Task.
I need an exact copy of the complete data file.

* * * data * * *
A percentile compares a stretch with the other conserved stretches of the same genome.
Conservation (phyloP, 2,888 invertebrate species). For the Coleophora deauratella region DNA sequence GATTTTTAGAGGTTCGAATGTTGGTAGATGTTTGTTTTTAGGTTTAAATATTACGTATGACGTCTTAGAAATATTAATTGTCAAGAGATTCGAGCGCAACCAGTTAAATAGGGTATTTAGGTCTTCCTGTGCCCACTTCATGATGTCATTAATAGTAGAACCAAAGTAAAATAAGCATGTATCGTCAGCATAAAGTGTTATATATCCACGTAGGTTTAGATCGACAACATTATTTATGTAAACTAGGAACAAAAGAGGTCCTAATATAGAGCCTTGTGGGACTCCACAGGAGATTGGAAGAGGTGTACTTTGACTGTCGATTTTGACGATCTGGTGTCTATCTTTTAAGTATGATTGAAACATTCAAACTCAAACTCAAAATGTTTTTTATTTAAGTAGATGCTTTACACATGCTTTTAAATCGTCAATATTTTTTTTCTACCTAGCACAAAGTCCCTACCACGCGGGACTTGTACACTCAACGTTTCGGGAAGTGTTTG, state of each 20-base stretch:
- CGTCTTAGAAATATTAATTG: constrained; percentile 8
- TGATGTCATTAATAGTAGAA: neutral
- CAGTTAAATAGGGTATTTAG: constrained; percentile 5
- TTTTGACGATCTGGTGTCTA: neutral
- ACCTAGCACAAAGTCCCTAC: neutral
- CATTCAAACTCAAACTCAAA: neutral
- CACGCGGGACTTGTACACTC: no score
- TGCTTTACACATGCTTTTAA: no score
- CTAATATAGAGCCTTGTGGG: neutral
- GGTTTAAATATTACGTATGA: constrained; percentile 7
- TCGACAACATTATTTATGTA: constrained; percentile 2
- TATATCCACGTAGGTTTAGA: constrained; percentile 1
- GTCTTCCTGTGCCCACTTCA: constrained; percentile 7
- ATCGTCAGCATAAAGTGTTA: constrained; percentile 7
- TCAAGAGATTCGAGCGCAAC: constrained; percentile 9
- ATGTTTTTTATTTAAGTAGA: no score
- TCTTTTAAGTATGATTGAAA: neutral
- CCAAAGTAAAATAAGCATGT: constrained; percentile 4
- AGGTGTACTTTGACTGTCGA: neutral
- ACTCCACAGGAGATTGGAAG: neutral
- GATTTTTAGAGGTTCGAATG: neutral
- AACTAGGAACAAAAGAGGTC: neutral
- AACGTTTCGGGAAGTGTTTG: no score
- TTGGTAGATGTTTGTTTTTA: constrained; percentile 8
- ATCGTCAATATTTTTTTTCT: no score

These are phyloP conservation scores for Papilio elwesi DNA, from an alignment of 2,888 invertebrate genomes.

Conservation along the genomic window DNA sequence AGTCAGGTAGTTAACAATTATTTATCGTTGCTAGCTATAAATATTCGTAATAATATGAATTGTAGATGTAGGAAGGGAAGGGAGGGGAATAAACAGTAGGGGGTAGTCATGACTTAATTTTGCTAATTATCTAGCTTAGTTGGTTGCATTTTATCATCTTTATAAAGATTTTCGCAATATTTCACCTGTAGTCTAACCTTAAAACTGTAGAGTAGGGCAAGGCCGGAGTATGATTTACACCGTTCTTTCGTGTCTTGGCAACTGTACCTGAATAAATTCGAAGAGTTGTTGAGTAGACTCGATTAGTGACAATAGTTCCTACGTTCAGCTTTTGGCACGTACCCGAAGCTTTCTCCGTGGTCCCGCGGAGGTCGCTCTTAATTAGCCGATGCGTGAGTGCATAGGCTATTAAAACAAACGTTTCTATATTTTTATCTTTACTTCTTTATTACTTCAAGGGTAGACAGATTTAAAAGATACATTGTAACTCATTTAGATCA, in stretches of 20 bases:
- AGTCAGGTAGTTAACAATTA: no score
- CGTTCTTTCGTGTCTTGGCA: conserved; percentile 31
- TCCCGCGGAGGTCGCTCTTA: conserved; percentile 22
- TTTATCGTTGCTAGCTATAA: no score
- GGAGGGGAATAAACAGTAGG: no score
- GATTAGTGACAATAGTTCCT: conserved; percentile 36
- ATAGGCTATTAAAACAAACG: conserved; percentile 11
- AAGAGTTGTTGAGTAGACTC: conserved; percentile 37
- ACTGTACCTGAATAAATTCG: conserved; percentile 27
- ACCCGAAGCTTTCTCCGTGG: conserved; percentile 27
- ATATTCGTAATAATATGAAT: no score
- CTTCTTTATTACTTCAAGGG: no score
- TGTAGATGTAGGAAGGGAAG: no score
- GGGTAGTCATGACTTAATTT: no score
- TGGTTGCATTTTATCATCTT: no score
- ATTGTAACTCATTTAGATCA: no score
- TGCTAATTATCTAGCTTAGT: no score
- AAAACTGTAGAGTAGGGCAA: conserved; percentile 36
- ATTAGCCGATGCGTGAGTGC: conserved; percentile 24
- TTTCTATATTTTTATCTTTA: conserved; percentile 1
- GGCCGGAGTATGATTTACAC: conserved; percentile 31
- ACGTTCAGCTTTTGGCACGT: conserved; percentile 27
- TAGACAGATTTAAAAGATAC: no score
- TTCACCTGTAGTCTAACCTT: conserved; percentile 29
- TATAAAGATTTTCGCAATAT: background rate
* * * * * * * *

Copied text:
A percentile compares a stretch with the other conserved stretches of the same genome.
Conservation (phyloP, 2,888 invertebrate species). For the Coleophora deauratella region DNA sequence GATTTTTAGAGGTTCGAATGTTGGTAGATGTTTGTTTTTAGGTTTAAATATTACGTATGACGTCTTAGAAATATTAATTGTCAAGAGATTCGAGCGCAACCAGTTAAATAGGGTATTTAGGTCTTCCTGTGCCCACTTCATGATGTCATTAATAGTAGAACCAAAGTAAAATAAGCATGTATCGTCAGCATAAAGTGTTATATATCCACGTAGGTTTAGATCGACAACATTATTTATGTAAACTAGGAACAAAAGAGGTCCTAATATAGAGCCTTGTGGGACTCCACAGGAGATTGGAAGAGGTGTACTTTGACTGTCGATTTTGACGATCTGGTGTCTATCTTTTAAGTATGATTGAAACATTCAAACTCAAACTCAAAATGTTTTTTATTTAAGTAGATGCTTTACACATGCTTTTAAATCGTCAATATTTTTTTTCTACCTAGCACAAAGTCCCTACCACGCGGGACTTGTACACTCAACGTTTCGGGAAGTGTTTG, state of each 20-base stretch:
- CGTCTTAGAAATATTAATTG: constrained; percentile 8
- TGATGTCATTAATAGTAGAA: neutral
- CAGTTAAATAGGGTATTTAG: constrained; percentile 5
- TTTTGACGATCTGGTGTCTA: neutral
- ACCTAGCACAAAGTCCCTAC: neutral
- CATTCAAACTCAAACTCAAA: neutral
- CACGCGGGACTTGTACACTC: no score
- TGCTTTACACATGCTTTTAA: no score
- CTAATATAGAGCCTTGTGGG: neutral
- GGTTTAAATATTACGTATGA: constrained; percentile 7
- TCGACAACATTATTTATGTA: constrained; percentile 2
- TATATCCACGTAGGTTTAGA: constrained; percentile 1
- GTCTTCCTGTGCCCACTTCA: constrained; percentile 7
- ATCGTCAGCATAAAGTGTTA: constrained; percentile 7
- TCAAGAGATTCGAGCGCAAC: constrained; percentile 9
- ATGTTTTTTATTTAAGTAGA: no score
- TCTTTTAAGTATGATTGAAA: neutral
- CCAAAGTAAAATAAGCATGT: constrained; percentile 4
- AGGTGTACTTTGACTGTCGA: neutral
- ACTCCACAGGAGATTGGAAG: neutral
- GATTTTTAGAGGTTCGAATG: neutral
- AACTAGGAACAAAAGAGGTC: neutral
- AACGTTTCGGGAAGTGTTTG: no score
- TTGGTAGATGTTTGTTTTTA: constrained; percentile 8
- ATCGTCAATATTTTTTTTCT: no score

These are phyloP conservation scores for Papilio elwesi DNA, from an alignment of 2,888 invertebrate genomes.

Conservation along the genomic window DNA sequence AGTCAGGTAGTTAACAATTATTTATCGTTGCTAGCTATAAATATTCGTAATAATATGAATTGTAGATGTAGGAAGGGAAGGGAGGGGAATAAACAGTAGGGGGTAGTCATGACTTAATTTTGCTAATTATCTAGCTTAGTTGGTTGCATTTTATCATCTTTATAAAGATTTTCGCAATATTTCACCTGTAGTCTAACCTTAAAACTGTAGAGTAGGGCAAGGCCGGAGTATGATTTACACCGTTCTTTCGTGTCTTGGCAACTGTACCTGAATAAATTCGAAGAGTTGTTGAGTAGACTCGATTAGTGACAATAGTTCCTACGTTCAGCTTTTGGCACGTACCCGAAGCTTTCTCCGTGGTCCCGCGGAGGTCGCTCTTAATTAGCCGATGCGTGAGTGCATAGGCTATTAAAACAAACGTTTCTATATTTTTATCTTTACTTCTTTATTACTTCAAGGGTAGACAGATTTAAAAGATACATTGTAACTCATTTAGATCA, in stretches of 20 bases:
- AGTCAGGTAGTTAACAATTA: no score
- CGTTCTTTCGTGTCTTGGCA: conserved; percentile 31
- TCCCGCGGAGGTCGCTCTTA: conserved; percentile 22
- TTTATCGTTGCTAGCTATAA: no score
- GGAGGGGAATAAACAGTAGG: no score
- GATTAGTGACAATAGTTCCT: conserved; percentile 36
- ATAGGCTATTAAAACAAACG: conserved; percentile 11
- AAGAGTTGTTGAGTAGACTC: conserved; percentile 37
- ACTGTACCTGAATAAATTCG: conserved; percentile 27
- ACCCGAAGCTTTCTCCGTGG: conserved; percentile 27
- ATATTCGTAATAATATGAAT: no score
- CTTCTTTATTACTTCAAGGG: no score
- TGTAGATGTAGGAAGGGAAG: no score
- GGGTAGTCATGACTTAATTT: no score
- TGGTTGCATTTTATCATCTT: no score
- ATTGTAACTCATTTAGATCA: no score
- TGCTAATTATCTAGCTTAGT: no score
- AAAACTGTAGAGTAGGGCAA: conserved; percentile 36
- ATTAGCCGATGCGTGAGTGC: conserved; percentile 24
- TTTCTATATTTTTATCTTTA: conserved; percentile 1
- GGCCGGAGTATGATTTACAC: conserved; percentile 31
- ACGTTCAGCTTTTGGCACGT: conserved; percentile 27
- TAGACAGATTTAAAAGATAC: no score
- TTCACCTGTAGTCTAACCTT: conserved; percentile 29
- TATAAAGATTTTCGCAATAT: background rate